In Pakistan, it’s middle class rising

The contradictions within this class will now set the future course for Pakistan’s economy and its politics

February 28, 2017 12:02 am | Updated 03:10 am IST



The general perception still, and unfortunately, held by many people, foreigners and Pakistanis, is that Pakistan is largely an agricultural, rural economy, where “feudals” dominate the economic, social, and particularly political space. Nothing could be further from this outdated, false framing of Pakistan’s political economy. Perhaps the single most significant consequence of the social and structural transformation under way for the last two decades has been the rise and consolidation of a Pakistani middle class, both rural, but especially, urban.

Class categories transformed

As academics know, signifiers of social categories such as “class” are no longer fashionable and we work in an environment which no longer theorises about classes of any kind. The political category of class has been replaced by numerous other categories such as “institutions” and other more generic and broader substitutes.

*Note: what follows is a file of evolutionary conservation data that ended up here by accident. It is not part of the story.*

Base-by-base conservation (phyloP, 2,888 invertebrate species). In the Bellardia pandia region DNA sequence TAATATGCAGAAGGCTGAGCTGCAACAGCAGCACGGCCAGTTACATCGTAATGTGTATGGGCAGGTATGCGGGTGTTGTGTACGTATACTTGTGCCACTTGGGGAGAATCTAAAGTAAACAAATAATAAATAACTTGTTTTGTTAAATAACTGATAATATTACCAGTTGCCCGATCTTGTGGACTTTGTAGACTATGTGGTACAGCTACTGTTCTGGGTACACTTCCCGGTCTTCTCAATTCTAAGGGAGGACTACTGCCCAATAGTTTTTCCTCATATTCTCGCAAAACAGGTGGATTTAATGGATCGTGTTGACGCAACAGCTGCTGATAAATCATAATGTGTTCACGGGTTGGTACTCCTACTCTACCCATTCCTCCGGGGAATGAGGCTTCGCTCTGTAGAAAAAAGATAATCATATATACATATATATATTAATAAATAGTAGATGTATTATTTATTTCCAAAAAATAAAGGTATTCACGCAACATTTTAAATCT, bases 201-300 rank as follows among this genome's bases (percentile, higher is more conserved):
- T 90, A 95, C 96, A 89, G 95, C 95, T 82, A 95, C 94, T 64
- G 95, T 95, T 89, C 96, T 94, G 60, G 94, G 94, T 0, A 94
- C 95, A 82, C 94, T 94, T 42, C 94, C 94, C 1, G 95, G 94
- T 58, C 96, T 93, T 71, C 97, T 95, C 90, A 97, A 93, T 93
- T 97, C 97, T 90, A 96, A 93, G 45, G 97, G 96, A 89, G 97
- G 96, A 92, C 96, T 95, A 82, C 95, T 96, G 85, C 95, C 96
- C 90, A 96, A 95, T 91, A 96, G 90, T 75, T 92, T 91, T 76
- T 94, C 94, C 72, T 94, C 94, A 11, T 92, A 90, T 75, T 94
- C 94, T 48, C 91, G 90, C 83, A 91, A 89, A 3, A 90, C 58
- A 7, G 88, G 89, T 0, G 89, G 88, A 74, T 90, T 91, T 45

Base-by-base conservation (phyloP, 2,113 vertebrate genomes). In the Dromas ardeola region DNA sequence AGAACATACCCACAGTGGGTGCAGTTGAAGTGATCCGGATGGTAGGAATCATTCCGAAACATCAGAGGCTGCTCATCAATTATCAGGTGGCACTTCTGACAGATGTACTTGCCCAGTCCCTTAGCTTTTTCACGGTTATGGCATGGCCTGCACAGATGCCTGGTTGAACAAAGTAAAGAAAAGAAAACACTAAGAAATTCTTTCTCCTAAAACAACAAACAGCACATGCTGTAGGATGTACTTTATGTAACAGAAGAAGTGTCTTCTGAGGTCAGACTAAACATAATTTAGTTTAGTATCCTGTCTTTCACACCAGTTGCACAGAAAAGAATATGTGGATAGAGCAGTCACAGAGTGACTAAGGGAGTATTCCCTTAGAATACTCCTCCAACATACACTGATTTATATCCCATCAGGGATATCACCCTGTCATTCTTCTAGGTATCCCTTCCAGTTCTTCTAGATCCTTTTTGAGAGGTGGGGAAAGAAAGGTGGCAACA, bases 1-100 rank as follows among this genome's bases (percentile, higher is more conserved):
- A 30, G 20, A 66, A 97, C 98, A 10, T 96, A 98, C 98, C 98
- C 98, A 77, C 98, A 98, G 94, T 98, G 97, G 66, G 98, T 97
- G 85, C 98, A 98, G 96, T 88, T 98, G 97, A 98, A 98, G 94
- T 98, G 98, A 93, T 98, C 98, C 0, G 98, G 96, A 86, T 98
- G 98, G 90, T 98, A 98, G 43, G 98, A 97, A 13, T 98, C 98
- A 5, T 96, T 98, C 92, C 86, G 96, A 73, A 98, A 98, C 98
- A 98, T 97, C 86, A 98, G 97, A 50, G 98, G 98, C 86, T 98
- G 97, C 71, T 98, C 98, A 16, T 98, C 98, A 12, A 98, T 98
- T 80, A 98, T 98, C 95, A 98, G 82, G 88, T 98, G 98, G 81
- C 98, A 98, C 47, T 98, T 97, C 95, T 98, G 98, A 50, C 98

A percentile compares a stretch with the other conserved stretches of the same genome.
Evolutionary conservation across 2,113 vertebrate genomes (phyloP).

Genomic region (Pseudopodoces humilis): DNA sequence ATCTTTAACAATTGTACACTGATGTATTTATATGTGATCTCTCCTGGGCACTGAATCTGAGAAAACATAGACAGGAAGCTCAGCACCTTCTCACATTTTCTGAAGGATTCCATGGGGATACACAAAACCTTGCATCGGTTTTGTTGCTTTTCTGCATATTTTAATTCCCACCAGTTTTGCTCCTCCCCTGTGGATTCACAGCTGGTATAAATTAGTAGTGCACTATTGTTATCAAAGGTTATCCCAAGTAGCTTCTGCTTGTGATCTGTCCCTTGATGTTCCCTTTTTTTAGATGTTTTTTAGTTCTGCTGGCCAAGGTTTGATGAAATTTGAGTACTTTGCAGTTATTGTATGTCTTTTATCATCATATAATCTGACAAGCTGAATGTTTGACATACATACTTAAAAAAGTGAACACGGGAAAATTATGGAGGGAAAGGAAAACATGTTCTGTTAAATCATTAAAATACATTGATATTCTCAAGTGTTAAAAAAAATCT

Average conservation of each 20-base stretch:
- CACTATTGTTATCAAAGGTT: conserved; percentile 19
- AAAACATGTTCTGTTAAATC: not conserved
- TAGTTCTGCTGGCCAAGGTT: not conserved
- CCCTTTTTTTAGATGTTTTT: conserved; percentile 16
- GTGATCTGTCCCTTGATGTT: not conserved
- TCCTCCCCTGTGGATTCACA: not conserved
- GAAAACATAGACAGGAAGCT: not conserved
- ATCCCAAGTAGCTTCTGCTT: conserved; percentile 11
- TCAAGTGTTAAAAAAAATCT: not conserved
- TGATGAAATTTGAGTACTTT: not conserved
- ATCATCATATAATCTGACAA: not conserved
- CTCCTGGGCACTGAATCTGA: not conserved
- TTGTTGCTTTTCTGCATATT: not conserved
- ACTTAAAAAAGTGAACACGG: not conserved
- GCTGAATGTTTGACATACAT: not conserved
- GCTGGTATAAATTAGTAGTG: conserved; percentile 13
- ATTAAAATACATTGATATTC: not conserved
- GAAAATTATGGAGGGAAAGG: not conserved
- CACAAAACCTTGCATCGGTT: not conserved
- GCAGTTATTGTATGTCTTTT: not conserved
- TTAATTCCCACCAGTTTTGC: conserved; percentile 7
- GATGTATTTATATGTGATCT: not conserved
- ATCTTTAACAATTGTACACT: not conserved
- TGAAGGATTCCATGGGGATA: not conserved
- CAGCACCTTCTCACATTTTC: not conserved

This is particularly the case in Pakistan, where while there is much literature on Pakistan’s over-determined military, there is some on the judiciary, media, gender, but little research and academic engagement with the social and structural transformation which results in how the nature of class composition has changed over time. The previous, more simplistic and simplified class categories such as feudals, industrialists, and “the working class” have not only been transformed but are also now even more problematic. In this academic environment, where there is little research of core social categories, trying to identify and calculate the size of the middle class becomes particularly difficult.